Skip over navigation

Hongwei Zhang

Current Position: Senior Manager, SABIC Technology Center - Shanghai City

Ph.D. Institution: University of Tennessee (Advisor: Jimmy W. Mays)

Princeton Postdoctoral Research:

(1) A New Approach to Eye Surgery Using Femtosecond Lasers

Femtosecond (fsec) laser technology offers the potential to totally or partially remove crystalline lens without any thermal or mechanical collateral damage to the eyes, combined with easy delivery of fsec laser pulse to different sections of eye via flexible optical fibers. This procedure will find applications in eye surgeries such as non-invasive, partial or total cataract removal and optically reshaping the crystalline lens for correction of refractive errors. After the laser surgery, an artificial substitute will fill the capsule as a prosthetic lens. Our task is to formulate a stable, optically clear, poly(ethylene glycol)-based (PEG) hydrogel to act as this kind of prosthetic lens, which has a Young’s modulus similar to the human lens (several kPa) and also the same refractive index as natural lens (n » 1.42). Currently, we are employing the condensation polymerization technique via Michael-type addition reaction between acrylate (or acrylamide) terminated PEG and di- or polyfunctional thiols  (or cysteine oligomers or peptides having two or more cysteine residues) to make this hydrogel. Those precursors (multi-acrylates and multi-thiols) can be pre-mixed to form a low-viscosity fluid and then injected through the surgical aperture (200 m m) created for lens removal and then cross-linked in-situ. This type of addition reaction has many advantages over photopolymerization of PEG-acrylates, which requires the introduction of photoinitiators and delivery of strong UV light to the eye: 1) mild character and high yield in physiological conditions, 2) fewer side reactions, 3) no toxic by-products, 4) negligible leaching when cross-linkable materials are produced, 5) gels within a surgically relevant time scale (5 to 10 minutes).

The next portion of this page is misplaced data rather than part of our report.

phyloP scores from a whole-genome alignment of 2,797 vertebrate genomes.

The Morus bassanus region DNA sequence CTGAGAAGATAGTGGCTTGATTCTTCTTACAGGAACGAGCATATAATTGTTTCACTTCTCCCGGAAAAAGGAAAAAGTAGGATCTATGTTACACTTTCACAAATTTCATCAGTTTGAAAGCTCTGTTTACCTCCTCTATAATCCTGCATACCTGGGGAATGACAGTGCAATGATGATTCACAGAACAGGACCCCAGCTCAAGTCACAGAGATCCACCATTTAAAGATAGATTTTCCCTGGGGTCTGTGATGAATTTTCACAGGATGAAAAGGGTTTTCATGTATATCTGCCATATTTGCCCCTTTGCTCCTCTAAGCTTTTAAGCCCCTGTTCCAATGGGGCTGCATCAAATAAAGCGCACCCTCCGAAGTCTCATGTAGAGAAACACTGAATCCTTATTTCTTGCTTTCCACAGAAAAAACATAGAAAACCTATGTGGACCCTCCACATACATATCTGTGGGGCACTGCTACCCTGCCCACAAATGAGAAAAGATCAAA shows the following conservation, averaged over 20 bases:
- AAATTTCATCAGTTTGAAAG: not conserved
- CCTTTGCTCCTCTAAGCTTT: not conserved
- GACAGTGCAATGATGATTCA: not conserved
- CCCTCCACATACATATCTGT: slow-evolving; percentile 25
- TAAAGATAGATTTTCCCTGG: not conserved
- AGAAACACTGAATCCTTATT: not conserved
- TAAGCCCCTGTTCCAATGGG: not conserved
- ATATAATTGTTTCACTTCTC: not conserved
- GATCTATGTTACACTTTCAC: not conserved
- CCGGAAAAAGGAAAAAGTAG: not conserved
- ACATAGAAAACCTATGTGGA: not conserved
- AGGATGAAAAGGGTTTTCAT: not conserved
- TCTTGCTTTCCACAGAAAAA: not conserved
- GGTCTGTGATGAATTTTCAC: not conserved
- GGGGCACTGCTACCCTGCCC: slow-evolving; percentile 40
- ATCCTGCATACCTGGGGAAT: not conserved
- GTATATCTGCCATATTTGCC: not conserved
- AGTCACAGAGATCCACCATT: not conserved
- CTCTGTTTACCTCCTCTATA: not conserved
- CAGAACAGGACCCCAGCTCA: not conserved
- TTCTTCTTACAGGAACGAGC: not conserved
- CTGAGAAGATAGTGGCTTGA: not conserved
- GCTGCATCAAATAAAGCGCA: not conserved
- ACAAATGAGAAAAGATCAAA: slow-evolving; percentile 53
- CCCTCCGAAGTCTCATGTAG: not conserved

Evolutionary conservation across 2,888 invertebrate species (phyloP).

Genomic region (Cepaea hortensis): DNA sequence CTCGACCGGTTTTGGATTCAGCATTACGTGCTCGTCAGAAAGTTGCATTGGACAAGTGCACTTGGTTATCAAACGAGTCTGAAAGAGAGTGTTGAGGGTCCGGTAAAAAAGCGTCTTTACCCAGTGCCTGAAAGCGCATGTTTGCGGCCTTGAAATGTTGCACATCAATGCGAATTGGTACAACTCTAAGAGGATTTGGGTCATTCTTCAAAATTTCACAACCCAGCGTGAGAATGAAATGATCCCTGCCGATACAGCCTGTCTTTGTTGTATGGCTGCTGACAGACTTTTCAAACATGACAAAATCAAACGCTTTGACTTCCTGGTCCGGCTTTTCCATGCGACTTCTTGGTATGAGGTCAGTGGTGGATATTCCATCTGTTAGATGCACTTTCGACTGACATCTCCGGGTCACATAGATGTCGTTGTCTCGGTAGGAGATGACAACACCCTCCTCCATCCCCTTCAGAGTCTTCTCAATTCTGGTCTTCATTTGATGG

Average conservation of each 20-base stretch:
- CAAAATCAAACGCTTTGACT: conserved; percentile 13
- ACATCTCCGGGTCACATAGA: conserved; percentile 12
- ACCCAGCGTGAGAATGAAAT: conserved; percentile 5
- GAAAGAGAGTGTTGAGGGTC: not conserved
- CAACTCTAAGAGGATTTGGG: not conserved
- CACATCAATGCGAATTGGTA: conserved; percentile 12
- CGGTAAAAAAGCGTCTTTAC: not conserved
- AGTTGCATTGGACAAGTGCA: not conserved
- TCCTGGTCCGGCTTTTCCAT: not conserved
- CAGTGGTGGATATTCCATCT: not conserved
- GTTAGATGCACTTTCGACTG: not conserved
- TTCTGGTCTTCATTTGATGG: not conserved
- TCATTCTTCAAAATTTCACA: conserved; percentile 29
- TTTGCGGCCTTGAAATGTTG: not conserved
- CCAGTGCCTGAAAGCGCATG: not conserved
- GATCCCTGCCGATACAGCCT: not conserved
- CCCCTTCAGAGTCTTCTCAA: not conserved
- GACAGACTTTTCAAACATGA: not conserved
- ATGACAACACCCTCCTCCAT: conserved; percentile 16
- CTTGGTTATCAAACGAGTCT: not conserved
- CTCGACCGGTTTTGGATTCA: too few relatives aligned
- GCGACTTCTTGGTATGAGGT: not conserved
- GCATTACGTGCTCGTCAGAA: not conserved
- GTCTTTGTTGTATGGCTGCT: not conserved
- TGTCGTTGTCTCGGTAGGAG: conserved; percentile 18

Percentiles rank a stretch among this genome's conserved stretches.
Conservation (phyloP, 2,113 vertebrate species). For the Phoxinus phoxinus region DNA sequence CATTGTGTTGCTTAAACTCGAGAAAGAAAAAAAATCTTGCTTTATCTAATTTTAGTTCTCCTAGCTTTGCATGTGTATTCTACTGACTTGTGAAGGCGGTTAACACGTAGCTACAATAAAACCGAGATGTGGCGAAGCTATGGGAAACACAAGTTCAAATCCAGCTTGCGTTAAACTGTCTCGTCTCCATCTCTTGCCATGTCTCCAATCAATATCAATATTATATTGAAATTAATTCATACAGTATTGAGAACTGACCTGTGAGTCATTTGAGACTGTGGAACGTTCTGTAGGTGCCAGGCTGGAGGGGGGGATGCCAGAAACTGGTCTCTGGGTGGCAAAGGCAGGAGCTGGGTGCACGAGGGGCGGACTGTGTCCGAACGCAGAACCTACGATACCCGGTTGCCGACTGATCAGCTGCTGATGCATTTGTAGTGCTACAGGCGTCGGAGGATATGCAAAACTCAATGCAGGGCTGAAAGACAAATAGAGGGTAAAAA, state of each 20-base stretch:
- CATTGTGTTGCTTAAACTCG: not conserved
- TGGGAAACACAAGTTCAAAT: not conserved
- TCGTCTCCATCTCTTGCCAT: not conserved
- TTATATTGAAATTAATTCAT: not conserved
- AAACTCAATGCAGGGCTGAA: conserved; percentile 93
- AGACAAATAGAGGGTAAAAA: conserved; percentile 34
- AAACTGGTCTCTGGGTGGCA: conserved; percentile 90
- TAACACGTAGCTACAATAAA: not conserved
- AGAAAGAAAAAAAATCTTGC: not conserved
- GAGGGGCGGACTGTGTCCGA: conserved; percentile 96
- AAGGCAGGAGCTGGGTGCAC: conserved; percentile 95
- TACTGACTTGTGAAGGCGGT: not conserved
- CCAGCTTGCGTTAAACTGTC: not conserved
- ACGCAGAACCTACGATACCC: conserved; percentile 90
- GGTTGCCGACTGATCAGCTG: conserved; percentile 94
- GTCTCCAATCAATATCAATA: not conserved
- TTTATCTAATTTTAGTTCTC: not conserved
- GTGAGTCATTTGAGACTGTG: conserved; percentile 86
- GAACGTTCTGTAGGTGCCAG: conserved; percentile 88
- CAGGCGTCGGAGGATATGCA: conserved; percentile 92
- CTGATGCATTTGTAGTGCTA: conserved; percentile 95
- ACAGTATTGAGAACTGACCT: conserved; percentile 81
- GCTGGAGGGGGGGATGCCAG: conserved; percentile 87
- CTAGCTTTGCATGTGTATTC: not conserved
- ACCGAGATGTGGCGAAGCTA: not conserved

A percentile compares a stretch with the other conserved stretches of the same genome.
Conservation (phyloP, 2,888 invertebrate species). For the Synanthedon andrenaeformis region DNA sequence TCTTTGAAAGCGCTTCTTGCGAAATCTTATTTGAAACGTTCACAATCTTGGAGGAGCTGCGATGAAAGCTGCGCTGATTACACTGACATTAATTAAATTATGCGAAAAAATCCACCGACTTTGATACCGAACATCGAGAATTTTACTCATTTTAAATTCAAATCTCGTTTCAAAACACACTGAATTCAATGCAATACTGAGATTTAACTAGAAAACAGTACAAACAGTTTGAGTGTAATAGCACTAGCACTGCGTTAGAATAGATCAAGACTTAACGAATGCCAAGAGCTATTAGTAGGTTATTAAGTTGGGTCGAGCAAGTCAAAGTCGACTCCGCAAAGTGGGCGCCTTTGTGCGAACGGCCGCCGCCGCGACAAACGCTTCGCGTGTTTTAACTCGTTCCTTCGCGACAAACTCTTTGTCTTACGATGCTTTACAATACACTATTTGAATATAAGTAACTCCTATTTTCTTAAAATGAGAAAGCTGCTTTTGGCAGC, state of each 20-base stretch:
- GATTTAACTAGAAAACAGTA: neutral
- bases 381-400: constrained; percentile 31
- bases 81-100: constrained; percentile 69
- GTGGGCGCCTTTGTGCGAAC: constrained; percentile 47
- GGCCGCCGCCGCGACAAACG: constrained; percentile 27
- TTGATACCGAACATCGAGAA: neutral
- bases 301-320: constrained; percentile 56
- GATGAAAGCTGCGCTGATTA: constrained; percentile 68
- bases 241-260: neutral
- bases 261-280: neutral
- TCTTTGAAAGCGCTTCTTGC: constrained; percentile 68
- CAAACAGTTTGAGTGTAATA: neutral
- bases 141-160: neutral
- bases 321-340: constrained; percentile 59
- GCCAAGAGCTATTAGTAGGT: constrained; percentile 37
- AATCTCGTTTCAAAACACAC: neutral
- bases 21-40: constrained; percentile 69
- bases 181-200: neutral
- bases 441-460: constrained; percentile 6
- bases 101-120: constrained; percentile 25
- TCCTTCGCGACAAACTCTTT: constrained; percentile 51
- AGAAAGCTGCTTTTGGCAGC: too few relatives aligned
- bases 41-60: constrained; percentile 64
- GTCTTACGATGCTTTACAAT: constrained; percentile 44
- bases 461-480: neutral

(2) Organic Memory Materials (Write Once Read Many times memory (WORM))

Poly(3,4-ethylenedioxythiophene) (PEDOT) is the first commercially available successful intrinsically conducting polymer (ICP). It combines optical transparency in the visible spectrum, good electrical conductivity and stability with conductivity up to 102 S/cm. Its dispersion form in aqueous solution by using poly(styrene sulfonic acid) (PSSH) as dispersant and dopant has been used as antistatic layer in photographic films, hole-injection layer in prototype organic light emitting diode (OLED) displays. Recently, it is found when there is a large current passed through the two component polymer system (PEDOT/PSSH), it will undergo an irreversible reduction in conductivity (Nature 2003, 426, 166). An active matrix array of cross-points can be formed with PEDOT/PSSH acting as an organic fuse if placed in series with a nonlinear electrical element, which is called write-once-read-many times (WORM) memory device. In collaboration with Prof. Stephen Forrest in the department of electrical engineering, we are currently exploring the mechanism to fully understand the reaction that PEDOT undergoes in its extreme and permanent conductivity change with hole and electron injection. Whether this is a surface (i.e. contact) or bulk phenomenon is a key focus of developing a full understanding of the process. At the same time, we will synthesize new PEDOT-based complexes by using other polyelectrolytes to achieve greater control of the process and larger read-write contrast ratio.